Find natural and man-made beauty in the principality

The Welsh rugby team has gone home with its memories of New Zealand and its pride a little dented. But here at Travel we have a soft spot for Wales and would encourage any UK-bound traveller to put the principality on their itinerary. Here are five places to seek out next time you're in the 'hood.

1 Pembrokeshire Coast

Pembrokeshire Coast National Park, Britain's only coastal national park, is a beautiful area to explore. Its coastal track was voted the second-best walk in the world. There's cliffs, beaches, coves, neolithic stones, puffins and more than 300km of walks.

2 St Davids


The smallest city in the UK, has a 12th-century sandstone cathedral and the nearby Chapel of St Non and St Non's well. This spot marks the birthplace of St David, the patron saint of Wales. The rugged coastal path is also worth a stroll.

3 Portmeirion

A charming hotel resort in Gwynedd, North Wales. Built by Sir Clough Williams-Ellis between 1925-1975 and designed along the lines of an Italian fishing village, guests get the place to themselves when the gates close for the night. The setting for films and TV shows - including The Prisoner - Portmeirion is a must-see for anyone planning a trip to Wales.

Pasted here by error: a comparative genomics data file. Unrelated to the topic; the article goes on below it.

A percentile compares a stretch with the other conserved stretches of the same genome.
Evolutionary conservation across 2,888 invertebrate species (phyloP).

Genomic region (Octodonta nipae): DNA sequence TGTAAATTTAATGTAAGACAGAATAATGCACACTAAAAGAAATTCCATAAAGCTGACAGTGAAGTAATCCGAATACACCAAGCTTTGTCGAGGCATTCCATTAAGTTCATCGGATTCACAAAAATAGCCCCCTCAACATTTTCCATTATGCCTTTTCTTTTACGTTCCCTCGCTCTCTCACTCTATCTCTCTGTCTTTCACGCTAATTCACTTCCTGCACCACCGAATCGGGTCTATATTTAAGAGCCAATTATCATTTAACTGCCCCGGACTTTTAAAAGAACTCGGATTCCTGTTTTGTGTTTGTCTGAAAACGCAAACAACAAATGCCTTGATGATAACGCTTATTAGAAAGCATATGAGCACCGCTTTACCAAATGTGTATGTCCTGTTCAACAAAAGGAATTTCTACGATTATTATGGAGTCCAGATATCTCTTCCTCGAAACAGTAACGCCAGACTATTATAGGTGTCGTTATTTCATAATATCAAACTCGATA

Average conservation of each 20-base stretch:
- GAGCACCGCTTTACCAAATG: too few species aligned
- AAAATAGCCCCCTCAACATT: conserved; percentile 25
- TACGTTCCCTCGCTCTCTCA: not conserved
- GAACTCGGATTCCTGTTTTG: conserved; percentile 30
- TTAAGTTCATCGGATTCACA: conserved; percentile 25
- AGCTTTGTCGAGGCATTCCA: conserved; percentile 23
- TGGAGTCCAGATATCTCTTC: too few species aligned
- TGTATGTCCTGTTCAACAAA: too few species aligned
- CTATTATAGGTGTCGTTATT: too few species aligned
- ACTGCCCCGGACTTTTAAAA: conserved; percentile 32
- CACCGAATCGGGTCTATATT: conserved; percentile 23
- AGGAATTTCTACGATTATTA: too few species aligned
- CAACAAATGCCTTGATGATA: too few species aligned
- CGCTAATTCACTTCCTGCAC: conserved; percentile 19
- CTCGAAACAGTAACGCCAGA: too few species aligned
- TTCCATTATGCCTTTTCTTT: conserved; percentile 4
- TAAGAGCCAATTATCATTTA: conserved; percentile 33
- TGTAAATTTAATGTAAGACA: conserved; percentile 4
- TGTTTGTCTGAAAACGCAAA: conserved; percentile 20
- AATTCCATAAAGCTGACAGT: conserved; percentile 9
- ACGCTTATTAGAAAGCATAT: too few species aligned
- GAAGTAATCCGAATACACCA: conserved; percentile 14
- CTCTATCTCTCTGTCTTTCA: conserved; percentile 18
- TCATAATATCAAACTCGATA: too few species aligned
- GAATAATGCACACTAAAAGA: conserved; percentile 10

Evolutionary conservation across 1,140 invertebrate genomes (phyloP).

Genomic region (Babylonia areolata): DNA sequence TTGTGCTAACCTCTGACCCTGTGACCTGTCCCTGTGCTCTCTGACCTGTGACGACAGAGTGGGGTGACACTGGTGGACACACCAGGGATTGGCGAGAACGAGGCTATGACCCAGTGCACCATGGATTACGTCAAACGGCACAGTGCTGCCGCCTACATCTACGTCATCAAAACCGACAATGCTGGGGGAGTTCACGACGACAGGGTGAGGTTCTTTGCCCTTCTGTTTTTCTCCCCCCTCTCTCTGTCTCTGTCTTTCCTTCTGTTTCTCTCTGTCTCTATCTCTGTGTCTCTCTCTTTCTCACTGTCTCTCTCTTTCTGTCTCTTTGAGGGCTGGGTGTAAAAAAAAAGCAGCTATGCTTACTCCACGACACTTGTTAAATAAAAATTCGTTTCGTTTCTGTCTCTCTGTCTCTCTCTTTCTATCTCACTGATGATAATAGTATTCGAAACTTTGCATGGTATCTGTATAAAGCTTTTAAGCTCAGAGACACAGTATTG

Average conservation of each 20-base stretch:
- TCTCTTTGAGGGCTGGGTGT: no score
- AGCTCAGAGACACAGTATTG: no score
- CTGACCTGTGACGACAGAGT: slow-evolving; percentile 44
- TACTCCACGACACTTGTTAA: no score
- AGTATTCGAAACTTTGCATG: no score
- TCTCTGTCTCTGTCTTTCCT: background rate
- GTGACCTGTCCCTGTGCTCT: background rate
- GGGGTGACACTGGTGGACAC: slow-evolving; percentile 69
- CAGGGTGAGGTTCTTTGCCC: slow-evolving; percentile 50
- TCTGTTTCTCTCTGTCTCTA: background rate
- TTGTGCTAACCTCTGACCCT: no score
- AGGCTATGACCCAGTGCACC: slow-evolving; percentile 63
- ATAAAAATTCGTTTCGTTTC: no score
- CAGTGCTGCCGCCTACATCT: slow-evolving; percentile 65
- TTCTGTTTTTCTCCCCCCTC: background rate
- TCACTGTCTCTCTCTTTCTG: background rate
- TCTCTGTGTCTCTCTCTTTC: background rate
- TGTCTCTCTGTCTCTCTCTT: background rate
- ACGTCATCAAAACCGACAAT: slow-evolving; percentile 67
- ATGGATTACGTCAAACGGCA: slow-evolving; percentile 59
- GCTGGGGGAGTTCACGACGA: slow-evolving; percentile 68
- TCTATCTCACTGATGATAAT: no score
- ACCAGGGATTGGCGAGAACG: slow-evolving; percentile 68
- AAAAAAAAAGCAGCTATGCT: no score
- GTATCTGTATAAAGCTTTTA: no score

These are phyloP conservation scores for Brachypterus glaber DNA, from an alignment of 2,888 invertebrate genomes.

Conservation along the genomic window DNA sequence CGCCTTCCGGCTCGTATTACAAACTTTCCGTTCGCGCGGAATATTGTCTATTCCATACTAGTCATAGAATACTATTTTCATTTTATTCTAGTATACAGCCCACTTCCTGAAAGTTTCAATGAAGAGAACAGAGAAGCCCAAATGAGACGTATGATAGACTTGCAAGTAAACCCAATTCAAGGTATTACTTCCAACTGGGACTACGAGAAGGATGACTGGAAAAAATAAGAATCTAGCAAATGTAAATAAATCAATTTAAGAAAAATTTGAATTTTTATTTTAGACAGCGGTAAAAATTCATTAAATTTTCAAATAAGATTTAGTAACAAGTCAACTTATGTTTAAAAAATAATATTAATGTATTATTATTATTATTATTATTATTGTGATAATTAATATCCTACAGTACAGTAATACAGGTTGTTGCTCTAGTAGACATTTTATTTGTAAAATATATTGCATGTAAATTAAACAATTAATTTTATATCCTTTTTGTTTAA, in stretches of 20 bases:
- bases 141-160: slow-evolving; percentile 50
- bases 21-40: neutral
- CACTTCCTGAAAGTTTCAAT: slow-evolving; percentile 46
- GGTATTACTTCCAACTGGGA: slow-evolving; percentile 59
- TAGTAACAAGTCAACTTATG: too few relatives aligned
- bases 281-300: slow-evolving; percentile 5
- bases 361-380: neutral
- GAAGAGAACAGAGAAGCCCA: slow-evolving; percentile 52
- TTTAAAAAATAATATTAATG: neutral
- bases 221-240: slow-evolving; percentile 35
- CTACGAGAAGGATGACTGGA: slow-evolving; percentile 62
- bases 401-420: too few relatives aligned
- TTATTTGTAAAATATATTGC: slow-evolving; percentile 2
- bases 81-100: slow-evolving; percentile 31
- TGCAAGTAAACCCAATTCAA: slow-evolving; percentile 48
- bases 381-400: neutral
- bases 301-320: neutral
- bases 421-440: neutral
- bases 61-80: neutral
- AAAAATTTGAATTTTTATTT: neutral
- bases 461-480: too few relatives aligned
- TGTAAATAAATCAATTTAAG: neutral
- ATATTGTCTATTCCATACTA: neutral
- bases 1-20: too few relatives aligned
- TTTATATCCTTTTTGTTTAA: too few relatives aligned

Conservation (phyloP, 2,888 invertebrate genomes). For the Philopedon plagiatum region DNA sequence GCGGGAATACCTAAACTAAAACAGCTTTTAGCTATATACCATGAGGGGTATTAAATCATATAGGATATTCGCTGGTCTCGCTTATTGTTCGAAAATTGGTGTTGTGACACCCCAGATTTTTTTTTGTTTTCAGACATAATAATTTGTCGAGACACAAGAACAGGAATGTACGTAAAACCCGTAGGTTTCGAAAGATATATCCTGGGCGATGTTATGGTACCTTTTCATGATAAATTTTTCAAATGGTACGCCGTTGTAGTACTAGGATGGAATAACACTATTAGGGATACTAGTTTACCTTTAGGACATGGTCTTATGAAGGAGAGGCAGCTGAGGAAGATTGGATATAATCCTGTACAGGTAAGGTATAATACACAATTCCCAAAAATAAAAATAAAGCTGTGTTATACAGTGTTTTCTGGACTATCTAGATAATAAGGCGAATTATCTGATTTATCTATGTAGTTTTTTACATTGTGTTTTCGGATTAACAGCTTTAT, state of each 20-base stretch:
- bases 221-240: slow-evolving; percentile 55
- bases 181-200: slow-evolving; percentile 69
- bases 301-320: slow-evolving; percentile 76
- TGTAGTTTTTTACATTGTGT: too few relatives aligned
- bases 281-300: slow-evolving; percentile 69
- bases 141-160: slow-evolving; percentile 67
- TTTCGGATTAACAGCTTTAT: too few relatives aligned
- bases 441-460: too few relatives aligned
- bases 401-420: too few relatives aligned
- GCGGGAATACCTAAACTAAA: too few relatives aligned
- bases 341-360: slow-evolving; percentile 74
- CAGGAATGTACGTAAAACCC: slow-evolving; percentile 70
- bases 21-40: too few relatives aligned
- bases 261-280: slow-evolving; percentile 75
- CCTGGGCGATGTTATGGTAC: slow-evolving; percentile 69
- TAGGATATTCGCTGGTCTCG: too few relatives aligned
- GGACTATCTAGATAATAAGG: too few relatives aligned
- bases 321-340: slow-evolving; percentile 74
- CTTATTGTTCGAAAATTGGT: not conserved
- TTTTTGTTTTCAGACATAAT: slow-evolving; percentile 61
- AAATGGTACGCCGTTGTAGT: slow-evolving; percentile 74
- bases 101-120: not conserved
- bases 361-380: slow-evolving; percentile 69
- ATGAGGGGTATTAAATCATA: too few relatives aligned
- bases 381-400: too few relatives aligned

4 Isle of Anglesey

Separated from mainland Wales by the Menai Strait, the Isle of Anglesey showcases a series of quaint fishing villages along its pretty coastline. Popular with day-trippers and campers, the island is connected by a bridge to the smaller Holy Island, which has two lovely promenades. Nearby is one of the world's most famous photo ops on the railway platforms of the town with the hard-to-say place name: Llanfairpwllgwyngyllgogerychwyrndrobwllllantysiliogogogoch.

5 Angel Hotel

One for the ages. Cardiff Arms Park sits in the shadow of Millennium Stadium, where France toppled the All Blacks 20-18 in the 2007 Rugby World Cup. Not far away is the Angel Hotel, a landmark Victorian inn which hosted the 1972 All Blacks after they defeated Wales 19-16 on December 2. Early the next morning, giant prop Keith Murdoch had a contretemps with security guard Peter Grant, who at 193cm had the height advantage. Murdoch was dispatched into rugby ignominy by manager Ernie Todd and headed for the Australian Outback. The Angel endures.